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" Darkling I listen; and, for many a time I have been half in love with easeful Death, Call'd him soft names in many a mused rhyme, To take into the air my quiet breath; Now more than ever seems it rich to die, To cease upon the midnight with no pain, While... "
The Every-day Book and Table Book: Or, Everlasting Calendar of Popular ... - Page 253
by William Hone - 1837
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Chambers's pocket miscellany, Volumes 4-6

Chambers W. and R., ltd - 1852
...mused rhyme, To take into the air my quiet breath ; Now more than ever seems it rich to die, To seize upon the midnight with no pain. While thou art pouring forth thy soul abroad In such an ecstasy ! Still wouldst thou sing, and I have ears in vain— To thy high requiem beeome a sod. Thou wast not...
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Lotos-eating: a Summer Book

George William Curtis - Atlantic States - 1852 - 192 pages
...mused rhyme To take into the air my quiet breath : Now more than ever seems it rich to die, To cease upon the midnight with no pain, While thou art pouring forth thy soul abroad In such an ecstacy ! Still wouldst thou sing, and I have ears in vain To thy high requiem a sod." So sang Keats...
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Hausschatz englischer Poesie: Auswahl aus den Werken der bedeutendsten ...

Oskar Ludweg Beruhard Wolff - English poetry - 1852 - 399 pages
...mused rhyme, To take into the air my quiet breath ; Now more than ever seems it rich to die, To cease upon the midnight with no pain, While thou art pouring forth thy soul abroad In such an ecstacy ! Still wouldst thou sing, and I have ears in vain — To thy high requiem become a sod. Thou...
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Lotus-eating: a Summer Book

George William Curtis - Atlantic States - 1852 - 206 pages
...mused rhyme To take into the air my quiet breath: Now more than ever seems it rich to die, To cease upon the midnight with no pain, While thou art pouring forth thy soul abroad In such an ecstacy ! Still wouldst thou sing and I have ears in vain To thy high requiem become a sod. So sang...
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The book of English poetry, with critical and biogr. sketches of the poets

English poetry - 1853
...mused rhyme, To take into the air my quiet breath ; Now more than ever seems it rich to die, To cease upon the midnight with no pain, While thou art pouring forth thy soul abroad In such an ecstasy ! Still wouldst thou sing, and I have ears in vain — To thy high requiem become a sod. Thou wast...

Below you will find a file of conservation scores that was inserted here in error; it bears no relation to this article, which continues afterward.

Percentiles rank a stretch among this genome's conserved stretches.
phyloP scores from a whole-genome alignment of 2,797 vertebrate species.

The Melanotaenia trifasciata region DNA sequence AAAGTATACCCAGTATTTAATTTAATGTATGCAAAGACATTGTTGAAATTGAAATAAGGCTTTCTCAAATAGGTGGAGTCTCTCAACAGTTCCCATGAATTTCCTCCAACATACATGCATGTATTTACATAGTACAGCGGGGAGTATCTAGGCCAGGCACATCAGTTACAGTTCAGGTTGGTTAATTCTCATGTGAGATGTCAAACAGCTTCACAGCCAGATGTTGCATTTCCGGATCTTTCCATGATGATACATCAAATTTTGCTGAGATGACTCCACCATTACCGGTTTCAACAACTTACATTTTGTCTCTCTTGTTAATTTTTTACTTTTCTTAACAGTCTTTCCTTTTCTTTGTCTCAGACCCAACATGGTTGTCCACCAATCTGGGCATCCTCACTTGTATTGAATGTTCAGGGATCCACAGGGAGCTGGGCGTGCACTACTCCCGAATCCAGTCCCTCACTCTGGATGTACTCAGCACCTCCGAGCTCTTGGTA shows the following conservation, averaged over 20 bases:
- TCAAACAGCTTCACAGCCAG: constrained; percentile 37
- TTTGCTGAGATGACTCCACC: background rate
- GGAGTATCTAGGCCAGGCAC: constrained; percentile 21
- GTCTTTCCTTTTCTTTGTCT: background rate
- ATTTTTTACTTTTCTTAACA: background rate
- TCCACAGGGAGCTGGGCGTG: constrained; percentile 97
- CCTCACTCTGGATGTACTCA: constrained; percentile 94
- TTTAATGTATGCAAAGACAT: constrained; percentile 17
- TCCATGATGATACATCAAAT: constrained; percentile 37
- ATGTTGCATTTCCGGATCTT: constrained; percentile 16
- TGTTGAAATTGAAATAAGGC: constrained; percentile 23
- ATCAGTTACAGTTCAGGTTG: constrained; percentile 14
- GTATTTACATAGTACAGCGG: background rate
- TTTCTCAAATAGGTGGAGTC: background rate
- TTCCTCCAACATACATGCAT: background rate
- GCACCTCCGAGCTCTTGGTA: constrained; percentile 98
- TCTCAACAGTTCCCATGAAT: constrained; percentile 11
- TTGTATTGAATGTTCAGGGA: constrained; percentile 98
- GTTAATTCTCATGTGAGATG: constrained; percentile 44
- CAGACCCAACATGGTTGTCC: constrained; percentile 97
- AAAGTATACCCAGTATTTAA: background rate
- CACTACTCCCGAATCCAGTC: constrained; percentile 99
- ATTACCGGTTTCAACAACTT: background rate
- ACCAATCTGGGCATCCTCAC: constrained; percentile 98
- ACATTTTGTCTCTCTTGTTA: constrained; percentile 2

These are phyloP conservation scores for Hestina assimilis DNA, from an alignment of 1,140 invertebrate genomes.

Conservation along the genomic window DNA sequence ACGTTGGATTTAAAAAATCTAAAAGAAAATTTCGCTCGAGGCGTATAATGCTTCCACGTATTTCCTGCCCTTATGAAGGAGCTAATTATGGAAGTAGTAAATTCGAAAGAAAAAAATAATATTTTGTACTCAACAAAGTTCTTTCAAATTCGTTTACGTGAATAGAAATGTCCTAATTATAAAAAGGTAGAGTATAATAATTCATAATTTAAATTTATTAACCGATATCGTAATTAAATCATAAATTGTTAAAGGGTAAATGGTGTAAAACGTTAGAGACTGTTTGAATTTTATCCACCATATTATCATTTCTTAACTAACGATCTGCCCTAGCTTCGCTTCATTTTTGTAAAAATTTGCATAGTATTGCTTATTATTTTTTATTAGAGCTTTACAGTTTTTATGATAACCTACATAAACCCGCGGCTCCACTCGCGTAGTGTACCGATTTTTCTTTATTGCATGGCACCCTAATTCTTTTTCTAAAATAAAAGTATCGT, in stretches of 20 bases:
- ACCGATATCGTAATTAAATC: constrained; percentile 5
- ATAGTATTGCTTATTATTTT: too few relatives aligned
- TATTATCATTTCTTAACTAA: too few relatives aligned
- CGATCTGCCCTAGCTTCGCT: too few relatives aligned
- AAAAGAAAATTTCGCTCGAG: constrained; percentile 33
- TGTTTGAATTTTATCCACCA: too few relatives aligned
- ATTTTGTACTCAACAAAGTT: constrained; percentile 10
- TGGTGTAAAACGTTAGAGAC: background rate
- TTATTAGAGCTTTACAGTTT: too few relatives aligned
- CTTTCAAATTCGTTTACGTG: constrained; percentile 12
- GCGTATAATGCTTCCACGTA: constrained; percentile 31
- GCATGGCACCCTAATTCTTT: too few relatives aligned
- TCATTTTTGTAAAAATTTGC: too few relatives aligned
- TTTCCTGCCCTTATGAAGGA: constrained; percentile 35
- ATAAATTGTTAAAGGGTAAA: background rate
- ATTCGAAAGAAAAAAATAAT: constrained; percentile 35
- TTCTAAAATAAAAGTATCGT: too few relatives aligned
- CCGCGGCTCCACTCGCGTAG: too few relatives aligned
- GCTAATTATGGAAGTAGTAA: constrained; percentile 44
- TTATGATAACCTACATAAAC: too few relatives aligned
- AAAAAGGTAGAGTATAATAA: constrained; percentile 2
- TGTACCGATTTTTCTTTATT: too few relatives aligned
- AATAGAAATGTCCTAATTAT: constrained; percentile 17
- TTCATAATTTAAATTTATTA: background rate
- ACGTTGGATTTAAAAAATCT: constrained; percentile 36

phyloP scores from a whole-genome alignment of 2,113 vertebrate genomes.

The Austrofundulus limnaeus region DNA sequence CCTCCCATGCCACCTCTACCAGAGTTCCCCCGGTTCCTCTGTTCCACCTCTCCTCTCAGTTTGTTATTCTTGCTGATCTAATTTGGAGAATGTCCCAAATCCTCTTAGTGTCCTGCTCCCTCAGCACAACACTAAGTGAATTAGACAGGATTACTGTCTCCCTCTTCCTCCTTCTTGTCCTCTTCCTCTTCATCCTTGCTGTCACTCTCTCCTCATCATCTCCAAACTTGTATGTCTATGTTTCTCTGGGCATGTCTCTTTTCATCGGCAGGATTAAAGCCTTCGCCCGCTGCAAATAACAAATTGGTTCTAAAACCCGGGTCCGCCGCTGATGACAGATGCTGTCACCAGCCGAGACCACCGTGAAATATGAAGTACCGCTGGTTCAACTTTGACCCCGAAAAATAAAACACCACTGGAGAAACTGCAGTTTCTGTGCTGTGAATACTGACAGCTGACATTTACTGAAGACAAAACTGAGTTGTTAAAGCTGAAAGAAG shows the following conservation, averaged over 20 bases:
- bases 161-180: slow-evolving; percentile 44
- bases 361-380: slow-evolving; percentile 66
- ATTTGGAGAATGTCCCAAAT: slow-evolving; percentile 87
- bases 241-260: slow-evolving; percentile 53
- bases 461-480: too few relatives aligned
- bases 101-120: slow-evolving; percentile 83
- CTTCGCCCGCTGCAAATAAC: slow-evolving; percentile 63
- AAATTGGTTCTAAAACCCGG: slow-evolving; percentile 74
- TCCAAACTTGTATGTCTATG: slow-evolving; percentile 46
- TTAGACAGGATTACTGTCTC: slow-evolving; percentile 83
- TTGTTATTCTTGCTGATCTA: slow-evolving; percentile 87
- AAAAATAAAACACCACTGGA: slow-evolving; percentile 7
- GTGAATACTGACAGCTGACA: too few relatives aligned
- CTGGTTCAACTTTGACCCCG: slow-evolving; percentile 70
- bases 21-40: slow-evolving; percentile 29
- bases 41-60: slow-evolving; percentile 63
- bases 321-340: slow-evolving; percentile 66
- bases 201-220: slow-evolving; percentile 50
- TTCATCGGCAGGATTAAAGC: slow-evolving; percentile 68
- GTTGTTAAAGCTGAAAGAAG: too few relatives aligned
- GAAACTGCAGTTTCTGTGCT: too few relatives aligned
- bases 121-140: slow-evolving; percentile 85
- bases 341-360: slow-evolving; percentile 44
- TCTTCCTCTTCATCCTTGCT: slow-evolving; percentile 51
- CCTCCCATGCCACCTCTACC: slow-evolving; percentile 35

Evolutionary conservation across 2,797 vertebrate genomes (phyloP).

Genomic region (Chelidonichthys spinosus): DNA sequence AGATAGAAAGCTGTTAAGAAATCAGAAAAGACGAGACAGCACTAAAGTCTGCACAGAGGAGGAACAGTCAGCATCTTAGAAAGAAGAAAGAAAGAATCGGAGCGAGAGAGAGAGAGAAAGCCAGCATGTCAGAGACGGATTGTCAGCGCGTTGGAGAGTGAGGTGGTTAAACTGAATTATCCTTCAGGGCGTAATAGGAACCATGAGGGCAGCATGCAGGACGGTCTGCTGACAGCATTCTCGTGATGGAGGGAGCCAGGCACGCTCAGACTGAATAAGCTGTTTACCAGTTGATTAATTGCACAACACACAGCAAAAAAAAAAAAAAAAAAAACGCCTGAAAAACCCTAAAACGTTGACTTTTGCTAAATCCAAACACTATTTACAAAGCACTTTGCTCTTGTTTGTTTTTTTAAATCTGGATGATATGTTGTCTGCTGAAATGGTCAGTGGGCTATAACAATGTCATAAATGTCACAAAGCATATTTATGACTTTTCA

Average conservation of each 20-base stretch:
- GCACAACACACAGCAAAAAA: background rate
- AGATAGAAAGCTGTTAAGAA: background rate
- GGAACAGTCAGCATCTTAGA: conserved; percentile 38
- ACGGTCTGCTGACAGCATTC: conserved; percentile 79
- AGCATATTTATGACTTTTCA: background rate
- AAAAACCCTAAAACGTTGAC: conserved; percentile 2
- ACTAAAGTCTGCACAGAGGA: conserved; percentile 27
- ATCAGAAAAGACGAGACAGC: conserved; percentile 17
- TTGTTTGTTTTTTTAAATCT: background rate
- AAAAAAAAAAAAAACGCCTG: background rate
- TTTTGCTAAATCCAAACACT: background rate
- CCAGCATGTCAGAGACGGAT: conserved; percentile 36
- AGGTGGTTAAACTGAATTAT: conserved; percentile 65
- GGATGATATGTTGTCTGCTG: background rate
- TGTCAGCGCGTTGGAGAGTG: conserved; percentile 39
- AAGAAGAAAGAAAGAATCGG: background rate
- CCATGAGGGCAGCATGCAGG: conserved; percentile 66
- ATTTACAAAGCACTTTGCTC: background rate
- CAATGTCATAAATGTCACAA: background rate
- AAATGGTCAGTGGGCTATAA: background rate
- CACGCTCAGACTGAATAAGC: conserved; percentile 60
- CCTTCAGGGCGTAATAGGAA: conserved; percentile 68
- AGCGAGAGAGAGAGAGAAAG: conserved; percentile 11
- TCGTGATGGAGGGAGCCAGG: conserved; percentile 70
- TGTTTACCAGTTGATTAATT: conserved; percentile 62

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Poets of England and America: Being Selections from the Best Authors of Both ...

Poets, American - 1853 - 472 pages
...mused rhyme To take into the air my quiet hreath ; Now more than ever seems it rich to die, To cease upon the midnight with no pain, While thou art pouring forth thy soul abroad In such an ecstacy ! Still wouldst thou sing, and I have ears in vainTo thy high requiem become a sod. Thou wast...
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Beautiful poetry, selected by the ed. of The Critic, Volume 1

Beautiful poetry - 1853
...the air my quiet breath — Now more than ever seems it rich to die, To cease upon the midnight tcilh no pain, While thou art pouring forth thy soul abroad In such an ecstasy ! Still wouldst thou sing, and I have ears in vain, To thy high requiem become a sod. And that remembrance...
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The Rhyme and Reason of Country Life, Or, Selections from Fields Old and New

Susan Fenimore Cooper - Country life - 1854 - 428 pages
...mused rhyme, To take into the air my quiet breath; Now, more than ever, seems it rich to die, To cease upon the midnight, with no pain, While thou art pouring forth thy soul abroad, In such an ecstasy ! Still wouldst thou sing, and I have ears in vain — To thy high requiem become a sod. Thou wast...
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Pictorial Calendar of the Seasons, ...

Mary Botham Howitt - Country life - 1854 - 567 pages
...mused rhyme, To take into the air my quiet breath ; Now more than ever seems it rich to die, To cease upon the midnight with no pain, While thou art pouring forth thy soul abroad In such an ecstasy ! Still wouldst thou sing, and I have ears in vain — To thy high requiem become a sod. Thou wast...
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Chambers's Pocket Miscellany, Volumes 5-6

1854
...mused rhyme, To take into the air my quiet breath ; Now more than ever seems it rich to die, To seize upon the midnight with no pain, While thou art pouring forth thy soul abroad In such an ecstasy ! Still wouldst thou sing, and l,have ears in vain— To thy high requiem become a sod. Thou wast not...
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